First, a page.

Illegal Immigration Is Overrated As a Political Issue

When I was a talk show host at a KFI, which is known for its VERY tough (and I believe largely contrived) stance against illegal immigration, I often scoffed at those who claim this to be the defining political issue of our time. If that is the case, why is it that every single one of the Republican candidates with strong records against illegal immigration (Thompson, Hunter and Tancredo) have imploded, while most of the weakest candidates have (Huckabee, McCain, Giuliani) have survived and even flourished' The apparent reality is that the issue is a VERY strong motivator for a VERY small number of voters.

The News Media Really Do Control the Game

Once the news media labeled Fred Thompson as 'lazy,' that was almost all that anyone would ever report about his campaign. Because Thompson seemed not to place his entire sense of self worth on becoming President, he was deemed to be somehow unworthy, even though many of our best Presidents never would have been elected if that had always been the standard. We have now reached the point where the political system is so broken, our media so superficial, and our collective attention span so short (all of which is, of course, connected), that we are literally only able to absorb one phrase about each candidate in a multi-candidate race. When that became 'tired and lazy' (even with no real evidence to back the charge up) for Fred Thompson, his candidacy was essentially over. I am sure that our Founding Fathers would be so very proud.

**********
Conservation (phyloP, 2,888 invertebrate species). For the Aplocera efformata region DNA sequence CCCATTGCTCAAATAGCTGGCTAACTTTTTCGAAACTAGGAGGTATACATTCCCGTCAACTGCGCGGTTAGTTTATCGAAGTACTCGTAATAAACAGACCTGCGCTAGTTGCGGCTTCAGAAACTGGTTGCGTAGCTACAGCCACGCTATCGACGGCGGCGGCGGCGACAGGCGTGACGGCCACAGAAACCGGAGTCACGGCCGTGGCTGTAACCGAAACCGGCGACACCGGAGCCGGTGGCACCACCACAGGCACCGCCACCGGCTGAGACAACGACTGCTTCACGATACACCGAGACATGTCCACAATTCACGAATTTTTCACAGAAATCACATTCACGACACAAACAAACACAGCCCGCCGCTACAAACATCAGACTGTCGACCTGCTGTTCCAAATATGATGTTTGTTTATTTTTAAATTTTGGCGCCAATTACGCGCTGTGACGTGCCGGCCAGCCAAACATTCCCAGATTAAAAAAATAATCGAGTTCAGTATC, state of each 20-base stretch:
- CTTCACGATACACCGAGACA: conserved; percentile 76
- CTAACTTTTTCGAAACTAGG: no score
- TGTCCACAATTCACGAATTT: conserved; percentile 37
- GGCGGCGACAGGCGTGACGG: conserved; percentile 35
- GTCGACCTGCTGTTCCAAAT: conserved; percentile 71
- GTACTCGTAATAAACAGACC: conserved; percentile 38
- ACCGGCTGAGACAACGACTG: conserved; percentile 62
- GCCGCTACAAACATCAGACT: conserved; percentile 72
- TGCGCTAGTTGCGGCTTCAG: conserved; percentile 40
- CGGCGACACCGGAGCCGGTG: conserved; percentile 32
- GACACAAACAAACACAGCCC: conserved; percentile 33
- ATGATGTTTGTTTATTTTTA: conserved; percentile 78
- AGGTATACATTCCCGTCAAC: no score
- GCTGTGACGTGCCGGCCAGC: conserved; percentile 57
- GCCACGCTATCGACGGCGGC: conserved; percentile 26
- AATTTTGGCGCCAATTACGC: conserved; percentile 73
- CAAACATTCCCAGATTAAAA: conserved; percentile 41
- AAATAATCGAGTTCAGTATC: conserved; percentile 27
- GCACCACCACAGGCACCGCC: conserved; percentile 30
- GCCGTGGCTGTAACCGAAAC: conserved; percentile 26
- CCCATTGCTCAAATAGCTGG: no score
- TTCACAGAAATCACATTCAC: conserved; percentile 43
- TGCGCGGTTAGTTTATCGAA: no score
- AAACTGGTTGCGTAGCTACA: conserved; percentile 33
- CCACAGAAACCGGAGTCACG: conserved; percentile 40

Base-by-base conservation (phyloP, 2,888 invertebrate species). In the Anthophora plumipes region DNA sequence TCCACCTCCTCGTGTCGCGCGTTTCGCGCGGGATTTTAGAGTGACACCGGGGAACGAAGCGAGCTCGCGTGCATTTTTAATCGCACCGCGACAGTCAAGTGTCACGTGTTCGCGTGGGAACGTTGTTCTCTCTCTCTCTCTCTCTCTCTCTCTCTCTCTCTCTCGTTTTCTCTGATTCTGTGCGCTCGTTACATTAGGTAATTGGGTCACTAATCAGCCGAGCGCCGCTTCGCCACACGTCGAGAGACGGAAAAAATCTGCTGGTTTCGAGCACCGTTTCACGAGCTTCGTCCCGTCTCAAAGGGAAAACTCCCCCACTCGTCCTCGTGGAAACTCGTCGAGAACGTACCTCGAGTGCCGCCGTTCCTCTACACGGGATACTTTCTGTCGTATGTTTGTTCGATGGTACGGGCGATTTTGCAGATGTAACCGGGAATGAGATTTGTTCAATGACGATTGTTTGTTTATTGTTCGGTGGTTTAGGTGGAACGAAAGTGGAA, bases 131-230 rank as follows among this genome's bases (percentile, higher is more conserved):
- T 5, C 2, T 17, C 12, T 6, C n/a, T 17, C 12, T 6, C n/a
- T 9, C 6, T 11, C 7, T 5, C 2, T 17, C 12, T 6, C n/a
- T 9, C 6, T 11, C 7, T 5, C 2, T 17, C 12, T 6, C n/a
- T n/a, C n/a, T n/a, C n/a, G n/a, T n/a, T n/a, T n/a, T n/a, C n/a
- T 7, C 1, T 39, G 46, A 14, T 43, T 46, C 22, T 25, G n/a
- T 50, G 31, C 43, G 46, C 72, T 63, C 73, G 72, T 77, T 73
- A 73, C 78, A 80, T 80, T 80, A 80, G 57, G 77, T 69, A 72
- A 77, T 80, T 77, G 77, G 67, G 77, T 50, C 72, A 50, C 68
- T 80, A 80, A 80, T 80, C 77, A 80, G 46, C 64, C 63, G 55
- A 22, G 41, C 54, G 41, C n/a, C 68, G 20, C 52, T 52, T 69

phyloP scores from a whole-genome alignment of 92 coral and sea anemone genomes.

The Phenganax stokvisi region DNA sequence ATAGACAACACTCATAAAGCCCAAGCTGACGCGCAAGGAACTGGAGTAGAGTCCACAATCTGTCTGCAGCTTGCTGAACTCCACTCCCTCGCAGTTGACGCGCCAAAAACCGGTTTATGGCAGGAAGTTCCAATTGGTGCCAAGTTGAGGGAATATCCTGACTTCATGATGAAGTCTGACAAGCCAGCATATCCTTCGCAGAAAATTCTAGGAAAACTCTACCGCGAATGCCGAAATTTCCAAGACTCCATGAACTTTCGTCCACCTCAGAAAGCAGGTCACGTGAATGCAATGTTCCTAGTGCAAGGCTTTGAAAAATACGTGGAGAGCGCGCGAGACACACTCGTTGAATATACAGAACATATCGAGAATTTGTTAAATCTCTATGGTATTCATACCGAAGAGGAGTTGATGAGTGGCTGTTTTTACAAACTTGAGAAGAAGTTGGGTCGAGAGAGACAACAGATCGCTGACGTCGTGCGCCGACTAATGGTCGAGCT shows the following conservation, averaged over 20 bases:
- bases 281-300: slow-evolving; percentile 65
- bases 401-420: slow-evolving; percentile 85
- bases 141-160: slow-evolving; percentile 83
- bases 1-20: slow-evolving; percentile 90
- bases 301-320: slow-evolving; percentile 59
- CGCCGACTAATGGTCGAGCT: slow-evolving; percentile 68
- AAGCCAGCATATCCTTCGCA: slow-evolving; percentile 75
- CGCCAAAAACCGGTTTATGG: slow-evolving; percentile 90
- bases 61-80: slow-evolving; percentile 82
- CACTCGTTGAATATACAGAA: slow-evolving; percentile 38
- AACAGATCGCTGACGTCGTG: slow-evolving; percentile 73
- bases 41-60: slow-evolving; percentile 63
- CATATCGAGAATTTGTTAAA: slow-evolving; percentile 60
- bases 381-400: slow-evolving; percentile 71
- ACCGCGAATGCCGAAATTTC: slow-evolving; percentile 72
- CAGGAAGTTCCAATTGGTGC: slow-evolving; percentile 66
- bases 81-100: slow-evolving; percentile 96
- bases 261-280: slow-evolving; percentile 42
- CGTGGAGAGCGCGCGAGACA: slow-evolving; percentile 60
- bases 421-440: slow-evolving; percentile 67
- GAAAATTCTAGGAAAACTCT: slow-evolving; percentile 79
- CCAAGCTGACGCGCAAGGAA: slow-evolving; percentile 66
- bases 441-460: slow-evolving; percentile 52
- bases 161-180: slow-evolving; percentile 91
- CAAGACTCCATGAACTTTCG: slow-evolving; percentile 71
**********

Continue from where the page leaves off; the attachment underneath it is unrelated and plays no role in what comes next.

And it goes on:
Conservative Radio Talk Show Hosts Have No Significant Influence

It is astonishing that the two biggest conservative talk show hosts in the country (Rush Limbaugh and Sean Hannity) have been allowed to get away with expressing no opinion on the most important issue that their respective programs will ever deal with: who should be the man to take on Hillary Clinton. Their contrived and contorted rationalizations for why they will not endorse a candidate in a Presidential primary don't even pass the laugh test (especially since Limbaugh broke his 'rule' in 2000 to try and stop John McCain). The reality is that they won't endorse because they are afraid of being revealed as emperors with no clothes; hosts with little or no real influence over even the conservative base, and because they are fearful of backing the wrong horse and losing favor with whoever emerges. It was very obvious that both Limbaugh and Hannity thought that Thompson was the best man for the job, but neither had the guts to actually say that in a way that could have mattered. Perhaps that makes them perfect spokespeople for the Republican Party because it is difficult to tell what, if anything, they truly stand for anymore.

The conservative movement (if there still is one) blew a golden opportunity by panning the Fred Thompson candidacy. Even if the lessons of that loss are eventually learned, it is doubtful it will ever fully recover.